SCARBOROUGH — Elizabeth Kenney worries about what her neighborhood could lose, along with the wooded parcel that’s being eyed for rezoning and development.

There’s the relative quiet – the stream of traffic on nearby Route 1 and the Interstate 295 connector is just a soft rushing sound outside her home on Elmwood Avenue – as well as the neighborhood atmosphere for young families and a patch of land that has been left to nature.

“We want to keep it that way. It’s a neighborhood. We all already live here,” Kenney said.

The location of the 6-acre property – bordered by the connector and Route 1, First Street, Elmwood Avenue and Green-acres Lane – makes it a buffer between the neighborhood and highway traffic. The location also makes it attractive for a medical practice that wants to build a facility on the site.

Neighbors are organizing against a proposal to remove the property from their residential zone and make it part of the business/office/research district on the opposite side of Route 1, which was designed to draw biomedical and bioscience establishments and includes Maine Medical Center’s campus.

The proposal is expected to go before the Town Council on Dec. 1.

Residents ultimately want to prevent the state Department of Transportation from selling the property. They have contacted local lawmakers and want to determine whether the department followed proper procedures, said one resident, Chris Caiazzo. If the sale goes through, residents want to make sure their comments are considered by town officials.

“We’re honestly looking at pursuing all kinds of options,” Caiazzo said.

Maine Eye Center went public as the potential buyer last week. The practice wants to move from its current home in Portland and build a two-story, 40,000-square-foot facility on the site, saying it looked for two years before finding the right location.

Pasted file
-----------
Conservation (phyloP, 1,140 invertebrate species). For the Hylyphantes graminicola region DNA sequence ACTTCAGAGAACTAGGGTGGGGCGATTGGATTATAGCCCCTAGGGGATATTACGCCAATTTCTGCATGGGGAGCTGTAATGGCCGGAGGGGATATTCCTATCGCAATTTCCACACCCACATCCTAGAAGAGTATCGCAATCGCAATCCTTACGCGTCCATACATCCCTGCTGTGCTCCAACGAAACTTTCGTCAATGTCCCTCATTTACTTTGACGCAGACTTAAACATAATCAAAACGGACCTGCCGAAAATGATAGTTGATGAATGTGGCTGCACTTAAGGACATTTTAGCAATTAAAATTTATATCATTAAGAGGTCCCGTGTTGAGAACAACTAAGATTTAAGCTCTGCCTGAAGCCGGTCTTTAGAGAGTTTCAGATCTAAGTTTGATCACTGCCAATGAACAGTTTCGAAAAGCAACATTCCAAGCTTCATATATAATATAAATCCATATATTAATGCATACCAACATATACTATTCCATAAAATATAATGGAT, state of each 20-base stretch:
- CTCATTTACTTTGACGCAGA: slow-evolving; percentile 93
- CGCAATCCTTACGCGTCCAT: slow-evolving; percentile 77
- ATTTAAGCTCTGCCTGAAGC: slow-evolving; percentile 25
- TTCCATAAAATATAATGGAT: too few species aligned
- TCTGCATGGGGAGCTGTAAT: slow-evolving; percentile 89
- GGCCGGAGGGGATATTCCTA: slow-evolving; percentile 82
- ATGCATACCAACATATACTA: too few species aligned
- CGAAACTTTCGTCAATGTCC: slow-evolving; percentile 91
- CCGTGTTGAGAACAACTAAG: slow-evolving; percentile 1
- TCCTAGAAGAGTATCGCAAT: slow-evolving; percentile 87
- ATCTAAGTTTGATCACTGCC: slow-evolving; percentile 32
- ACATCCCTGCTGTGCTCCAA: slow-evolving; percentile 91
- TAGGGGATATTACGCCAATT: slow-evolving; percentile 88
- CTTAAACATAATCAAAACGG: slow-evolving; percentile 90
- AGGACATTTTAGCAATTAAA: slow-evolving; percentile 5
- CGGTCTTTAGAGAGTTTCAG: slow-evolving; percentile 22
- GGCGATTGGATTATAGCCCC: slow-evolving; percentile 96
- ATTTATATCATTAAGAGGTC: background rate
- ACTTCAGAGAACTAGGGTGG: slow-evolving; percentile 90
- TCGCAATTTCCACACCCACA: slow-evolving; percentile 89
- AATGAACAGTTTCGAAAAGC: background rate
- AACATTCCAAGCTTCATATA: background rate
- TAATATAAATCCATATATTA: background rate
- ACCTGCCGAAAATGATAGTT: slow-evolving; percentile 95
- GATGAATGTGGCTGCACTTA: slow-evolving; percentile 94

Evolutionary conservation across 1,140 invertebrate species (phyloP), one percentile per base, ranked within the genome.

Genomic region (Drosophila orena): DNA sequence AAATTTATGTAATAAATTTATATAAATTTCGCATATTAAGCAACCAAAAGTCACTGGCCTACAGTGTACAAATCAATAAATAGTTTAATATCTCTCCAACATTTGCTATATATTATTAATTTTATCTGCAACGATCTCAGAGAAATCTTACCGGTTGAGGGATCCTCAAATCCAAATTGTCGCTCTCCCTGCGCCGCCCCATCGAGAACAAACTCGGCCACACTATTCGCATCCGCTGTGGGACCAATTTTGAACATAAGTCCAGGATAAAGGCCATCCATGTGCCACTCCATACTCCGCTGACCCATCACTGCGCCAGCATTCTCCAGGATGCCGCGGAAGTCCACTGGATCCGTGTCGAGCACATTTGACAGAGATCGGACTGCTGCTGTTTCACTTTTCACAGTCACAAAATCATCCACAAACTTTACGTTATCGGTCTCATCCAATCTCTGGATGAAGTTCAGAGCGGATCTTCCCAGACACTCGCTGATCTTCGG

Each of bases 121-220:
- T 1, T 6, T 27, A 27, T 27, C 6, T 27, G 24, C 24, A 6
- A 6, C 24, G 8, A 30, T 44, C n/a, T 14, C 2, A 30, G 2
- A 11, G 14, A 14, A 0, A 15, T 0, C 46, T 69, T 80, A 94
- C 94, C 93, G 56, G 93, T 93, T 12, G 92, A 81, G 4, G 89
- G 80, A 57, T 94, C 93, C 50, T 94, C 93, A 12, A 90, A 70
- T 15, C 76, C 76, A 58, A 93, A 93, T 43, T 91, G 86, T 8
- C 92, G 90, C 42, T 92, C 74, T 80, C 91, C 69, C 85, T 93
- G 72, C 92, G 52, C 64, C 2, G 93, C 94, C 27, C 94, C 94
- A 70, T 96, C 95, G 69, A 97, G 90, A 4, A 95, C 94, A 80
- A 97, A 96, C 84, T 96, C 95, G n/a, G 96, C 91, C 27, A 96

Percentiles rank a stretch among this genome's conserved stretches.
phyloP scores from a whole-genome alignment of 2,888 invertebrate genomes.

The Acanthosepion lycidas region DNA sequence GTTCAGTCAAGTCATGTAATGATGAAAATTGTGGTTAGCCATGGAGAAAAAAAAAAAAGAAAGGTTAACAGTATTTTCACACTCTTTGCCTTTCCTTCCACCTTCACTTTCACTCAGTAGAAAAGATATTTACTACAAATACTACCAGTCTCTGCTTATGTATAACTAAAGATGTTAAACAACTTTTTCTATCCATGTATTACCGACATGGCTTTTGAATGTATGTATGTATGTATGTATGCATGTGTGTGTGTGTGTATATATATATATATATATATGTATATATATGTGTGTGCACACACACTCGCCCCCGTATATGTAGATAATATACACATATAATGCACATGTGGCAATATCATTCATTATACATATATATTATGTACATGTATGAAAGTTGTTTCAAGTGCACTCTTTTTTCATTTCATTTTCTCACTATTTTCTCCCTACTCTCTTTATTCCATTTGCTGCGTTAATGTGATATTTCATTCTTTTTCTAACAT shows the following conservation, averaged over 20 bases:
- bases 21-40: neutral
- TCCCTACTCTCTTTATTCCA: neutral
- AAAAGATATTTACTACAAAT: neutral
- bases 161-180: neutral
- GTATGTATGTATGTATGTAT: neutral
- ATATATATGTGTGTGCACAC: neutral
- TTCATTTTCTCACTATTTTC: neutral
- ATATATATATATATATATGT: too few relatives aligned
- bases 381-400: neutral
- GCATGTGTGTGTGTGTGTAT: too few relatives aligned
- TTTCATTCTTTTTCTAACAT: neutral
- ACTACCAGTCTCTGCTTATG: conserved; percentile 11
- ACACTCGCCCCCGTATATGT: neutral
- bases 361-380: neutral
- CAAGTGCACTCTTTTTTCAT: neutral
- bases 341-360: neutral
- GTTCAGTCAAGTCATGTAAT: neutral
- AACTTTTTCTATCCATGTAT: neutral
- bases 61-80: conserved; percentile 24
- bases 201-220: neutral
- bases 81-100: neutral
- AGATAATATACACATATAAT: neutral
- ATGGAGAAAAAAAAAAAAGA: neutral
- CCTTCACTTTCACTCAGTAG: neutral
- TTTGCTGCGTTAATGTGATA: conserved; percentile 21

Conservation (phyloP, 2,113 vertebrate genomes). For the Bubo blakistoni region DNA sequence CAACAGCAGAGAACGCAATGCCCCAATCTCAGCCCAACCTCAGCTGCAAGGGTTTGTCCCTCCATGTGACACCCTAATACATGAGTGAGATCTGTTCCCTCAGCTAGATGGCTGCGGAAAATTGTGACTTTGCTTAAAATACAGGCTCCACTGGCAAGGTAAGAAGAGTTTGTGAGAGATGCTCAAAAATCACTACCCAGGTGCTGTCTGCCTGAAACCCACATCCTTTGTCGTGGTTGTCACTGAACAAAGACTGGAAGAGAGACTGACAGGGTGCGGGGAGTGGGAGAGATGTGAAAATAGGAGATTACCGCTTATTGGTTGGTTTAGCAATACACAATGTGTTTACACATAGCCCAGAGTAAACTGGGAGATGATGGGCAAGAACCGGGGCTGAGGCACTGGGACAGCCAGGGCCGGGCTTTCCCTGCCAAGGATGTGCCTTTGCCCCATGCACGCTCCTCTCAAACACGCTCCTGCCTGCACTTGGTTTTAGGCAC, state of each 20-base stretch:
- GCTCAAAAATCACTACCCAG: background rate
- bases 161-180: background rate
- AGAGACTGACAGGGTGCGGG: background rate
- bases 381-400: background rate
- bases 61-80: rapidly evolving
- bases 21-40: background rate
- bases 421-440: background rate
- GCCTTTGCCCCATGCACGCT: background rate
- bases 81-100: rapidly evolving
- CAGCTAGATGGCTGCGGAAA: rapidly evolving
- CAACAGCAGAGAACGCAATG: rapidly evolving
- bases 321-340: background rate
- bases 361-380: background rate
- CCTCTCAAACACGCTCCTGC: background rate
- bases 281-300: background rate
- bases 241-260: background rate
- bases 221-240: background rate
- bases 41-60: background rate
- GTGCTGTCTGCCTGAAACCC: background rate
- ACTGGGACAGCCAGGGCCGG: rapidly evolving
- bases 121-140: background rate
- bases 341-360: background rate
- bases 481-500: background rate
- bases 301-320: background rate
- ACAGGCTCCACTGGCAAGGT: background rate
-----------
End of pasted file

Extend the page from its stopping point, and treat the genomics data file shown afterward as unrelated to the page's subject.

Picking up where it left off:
The project is expected to require $6 million to $9 million in investment, said Harvey Rosenfeld, president and executive director of the Scarborough Economic Development Corp., which proposed the zoning change.

While Rosenfeld sees a potential boost to the town’s tax base and a growing cluster of attractive businesses, neighbors worry about noise, light pollution and traffic. The practice has about 100 employees and sees about 300 patients each day.

From Route 1, the neighborhood is largely hidden behind a shopping center, a gas station, a car dealership and an animal hospital. There is an established neighborhood on small streets, and newer subdivisions farther back.

Neighbors say the area is already burdened by cut-through traffic from Route 114, a hospice center and nearby businesses. They question why Maine Eye Center can’t go elsewhere on Route 1, or on the still-vacant Haigis Parkway.

The project has generated suspicion among some residents, who wonder how the potential sale and rezoning proposal came about.

The Department of Transportation has owned the land since it bought it in 1959 for an intersection redesign that never was built, said Mark Latti, a spokesman for the department.

The property was not for sale until a real estate agent contacted the Department of Transportation, which then determined the land was surplus, he said.

The broker, Chris Paszyc of CBRE/The Boulos Co., said Maine Eye Center got involved only after the property was listed for sale. He said the listing generated quite a bit of interest, even after the property went under contract.

“(There are) many different ideas about what the property could potentially be,” he said. “I can’t see it being very many things other than a medical use or what it’s currently zoned for.”

Rosenfeld said he wanted to be proactive in rezoning the property after the listing broker asked him what could be done with it.

 

Staff Writer Ann S. Kim can be contacted at 791-6383 or at: [email protected]